Showing posts from December 11, 2016

A Fairly Odd Christmas (2012)

"A Fairly Odd Christmas" is the live-action made-for-TV sequel to the similarly live-action made-for-TV movie "A Fairly Odd Movie: Grow Up, Timmy Turner!" which is itself a sequel to the Nickelodeon series "The Fairly OddParents," which had a Christmas special of its own, though that featured an entirely different version of Santa Claus and therefore doesn't seem to be in continuity with this film.

I should probably add that I've never seen the first live action movie or any of the animated series other than the aforementioned Christmas special.

This apparently opens where the previous movie left off: the now grown-up Timmy, Tootie, and the CG fairy godparents are circling the world in a magic flying van granting wishes to anyone who's sad. They give one young girl a magic unicorn, another a monster truck, they turn a boy's small toy into a giant monster and set it loose on Tokyo, and they help a bunch of robbers empty out an electronics …

Podcast: Studio 360 on A Charlie Brown Christmas Soundtrack

I don’t have much time these days for Studio 360. A radio show from WNYC about art, creativity and culture, I have loved some episodes and been bored by others.

Even if I wanted to listen to it more often, it’s a weekly show that’s an hour long in full, and that’s a time commitment.

I do sometimes check out the podcast feed to see what’s been on recently. I have always loved the shows they’ve done about great American art and artists.

This year, the podcast replayed a fantastic interview from 2012 about the composition of the soundtrack to A Charlie Brown Christmas.

Even a Grinch like me likes the music to A Charlie Brown Christmas.

Even if you’ve never been curious about the composition of “Christmas Time is Here” and “Linus and Lucy,” the piece is only 7 minutes, and it’s definitely worth your time.

Hear from Jean Schulz, Jerry Granelli (the drummer who played with Guaraldi), and Lee Mendelson, the producer who worked closely with Schulz on the Christmas special, on Studio 360.

The Great British Baking Show: MasterClass: Christmas (2016 PBS)

I have enjoyed what I’ve seen of The Great British Bake Off (aired as The Great British Baking Show in the U.S.). I love how friendly and good-hearted the competition is.

It’s an elimination-based baking competition that takes place over ten weeks. This is one of the spin-off specials that are formatted more like a cooking show. The two judges from the show, Paul Hollywood and Mary Berry, make recipes to inspire the viewer.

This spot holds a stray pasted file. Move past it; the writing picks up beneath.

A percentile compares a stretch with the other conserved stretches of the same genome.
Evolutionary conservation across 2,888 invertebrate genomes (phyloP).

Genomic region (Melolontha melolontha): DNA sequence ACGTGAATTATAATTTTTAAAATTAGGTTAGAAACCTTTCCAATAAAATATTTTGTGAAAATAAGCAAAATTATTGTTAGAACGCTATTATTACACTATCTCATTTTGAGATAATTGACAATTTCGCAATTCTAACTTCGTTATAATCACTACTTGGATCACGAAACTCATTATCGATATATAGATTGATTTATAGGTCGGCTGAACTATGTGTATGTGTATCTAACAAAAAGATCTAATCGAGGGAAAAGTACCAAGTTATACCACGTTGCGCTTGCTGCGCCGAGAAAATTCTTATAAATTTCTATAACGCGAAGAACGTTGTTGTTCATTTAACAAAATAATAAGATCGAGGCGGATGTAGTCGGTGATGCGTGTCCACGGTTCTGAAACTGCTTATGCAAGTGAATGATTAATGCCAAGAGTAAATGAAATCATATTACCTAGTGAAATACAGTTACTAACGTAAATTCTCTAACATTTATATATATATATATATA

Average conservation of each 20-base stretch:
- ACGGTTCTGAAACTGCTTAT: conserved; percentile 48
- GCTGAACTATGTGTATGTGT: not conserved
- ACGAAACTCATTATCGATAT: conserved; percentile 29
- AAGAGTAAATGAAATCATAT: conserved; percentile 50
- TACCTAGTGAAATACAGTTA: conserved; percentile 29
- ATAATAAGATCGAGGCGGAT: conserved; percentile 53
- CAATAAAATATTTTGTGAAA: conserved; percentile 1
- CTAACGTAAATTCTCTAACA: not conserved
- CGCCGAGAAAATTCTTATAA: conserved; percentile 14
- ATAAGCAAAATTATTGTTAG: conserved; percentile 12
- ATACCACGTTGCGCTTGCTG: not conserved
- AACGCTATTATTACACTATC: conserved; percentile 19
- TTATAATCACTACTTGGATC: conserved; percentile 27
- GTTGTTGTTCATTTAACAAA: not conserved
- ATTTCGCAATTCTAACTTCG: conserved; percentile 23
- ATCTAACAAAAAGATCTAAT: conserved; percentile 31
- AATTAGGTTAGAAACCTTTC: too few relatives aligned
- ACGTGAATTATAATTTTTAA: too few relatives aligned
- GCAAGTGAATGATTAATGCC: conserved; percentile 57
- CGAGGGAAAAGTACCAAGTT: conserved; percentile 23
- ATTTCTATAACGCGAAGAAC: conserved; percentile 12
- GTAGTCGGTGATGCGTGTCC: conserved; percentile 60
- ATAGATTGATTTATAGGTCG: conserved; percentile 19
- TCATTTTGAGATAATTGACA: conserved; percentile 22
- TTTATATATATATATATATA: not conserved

I’m not sure whether I was inspired to try any of these, but if nothing else, it was interesting to see some British holiday desserts. There’s no pudding here, but nearly all of the desserts involve fruit and custard and I think everything involves alcohol.

The six recipes outlined in this hour are a pavlova (meringue and custard); spiral buns containing dried and fresh fruit and jam; a fancy trifle, a turkey, ham, and leek pie; a ridiculously pretty thing made of sponge cake, pastry cream and candied orange slices; and a pandoro (Italian sweet bread/cake).

The f…

The O.C.: The Chrismukk-huh (2006)

This is by the far the strangest of the Chrismukkah episodes. It starts out in a mundane enough fashion - Ryan is mourning his deceased ex-girlfriend and is having a crisis that his new relationship with Taylor is getting serious. The two of them have an argument on the roof, fall off, and wake up in an alternate universe where neither of them ever existed.

A few caveats to this. First, this isn't my interpretation: Taylor identifies it as such. Also, based on her knowledge of science-fiction, she decides they need to fix the problems of the characters in this bizzaro-verse before they can return home. Of course, everything's mixed up: Seth's parents are divorced, and his father's new wife is having an affair with Summer's fiance, who is played by a young but very recognizable Chris Pratt.

They manipulate and influence everyone with mixed results. In the episode's best scene, Seth demands Ryan tell him who he is and what's happening. Finally, Ryan just blu…

Holiday Comic: Gwenpool Holiday Special: Merry Mix-up

Last year’s special was fun, so I was excited when I heard there would be a sequel.